The time for austerity has gone

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German electors rejected austerity this weekend. They were right to join the French and Greeks in doing so. As Jonathan Portes of the National Institute for Economic and Social Research has argued:

with long-term government borrowing as cheap as in living memory, with unemployed workers and plenty of spare capacity and with the UK suffering from both creaking infrastructure and a chronic lack of housing supply, now is the time for government to borrow and invest.  This is not just basic macroeconomics, it is common sense.

He is right.

I am pleased that at long last Labour are now getting the point. As Ed Balls and Peter Mandelson argue this morning:

Europe needs to boost public investment in the demand that will help to drive growth, as the European commission is now urging. A serious capital lift for the European Investment Bank is desirable, to help to provide fresh sources of infrastructure investment, as are infrastructure bonds, which help to counter a failing private appetite for large-scale project finance.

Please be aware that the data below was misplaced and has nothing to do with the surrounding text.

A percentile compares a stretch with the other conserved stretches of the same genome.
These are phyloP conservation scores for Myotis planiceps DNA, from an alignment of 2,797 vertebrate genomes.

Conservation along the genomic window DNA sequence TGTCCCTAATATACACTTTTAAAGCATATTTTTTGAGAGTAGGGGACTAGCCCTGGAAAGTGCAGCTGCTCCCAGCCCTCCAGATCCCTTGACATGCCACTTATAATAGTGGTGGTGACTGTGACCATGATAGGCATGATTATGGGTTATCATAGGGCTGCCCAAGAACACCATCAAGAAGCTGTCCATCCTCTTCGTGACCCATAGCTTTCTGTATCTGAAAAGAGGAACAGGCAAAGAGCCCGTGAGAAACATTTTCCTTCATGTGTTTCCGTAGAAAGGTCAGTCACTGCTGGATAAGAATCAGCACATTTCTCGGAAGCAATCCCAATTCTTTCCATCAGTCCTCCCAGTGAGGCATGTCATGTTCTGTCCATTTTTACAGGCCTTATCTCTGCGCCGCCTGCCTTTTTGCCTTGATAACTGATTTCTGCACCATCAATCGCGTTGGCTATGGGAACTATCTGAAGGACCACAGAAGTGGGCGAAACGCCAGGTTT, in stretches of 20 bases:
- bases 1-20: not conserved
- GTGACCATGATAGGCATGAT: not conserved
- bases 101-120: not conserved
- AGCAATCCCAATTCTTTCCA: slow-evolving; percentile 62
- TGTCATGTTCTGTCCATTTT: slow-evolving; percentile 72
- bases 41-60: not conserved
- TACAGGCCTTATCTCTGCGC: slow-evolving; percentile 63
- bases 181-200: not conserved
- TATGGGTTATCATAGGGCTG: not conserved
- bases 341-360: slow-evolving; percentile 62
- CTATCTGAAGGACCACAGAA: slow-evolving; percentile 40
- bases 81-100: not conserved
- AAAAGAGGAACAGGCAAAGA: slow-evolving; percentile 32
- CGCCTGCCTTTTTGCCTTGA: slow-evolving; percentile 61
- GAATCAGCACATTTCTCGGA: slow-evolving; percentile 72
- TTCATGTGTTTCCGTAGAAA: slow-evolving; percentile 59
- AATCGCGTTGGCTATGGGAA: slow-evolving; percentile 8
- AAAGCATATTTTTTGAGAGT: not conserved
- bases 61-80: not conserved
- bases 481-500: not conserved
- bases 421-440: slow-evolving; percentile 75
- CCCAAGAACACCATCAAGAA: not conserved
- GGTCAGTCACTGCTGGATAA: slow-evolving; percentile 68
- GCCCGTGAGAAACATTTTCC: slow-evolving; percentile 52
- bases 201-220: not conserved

It is an argument I've been making since 2003, and more recently (here and here). This is also the Green New Deal logic, of course, so I'm pleased to see Labour has finally bought into it.

As they should: there has never been a better time to build our future than now.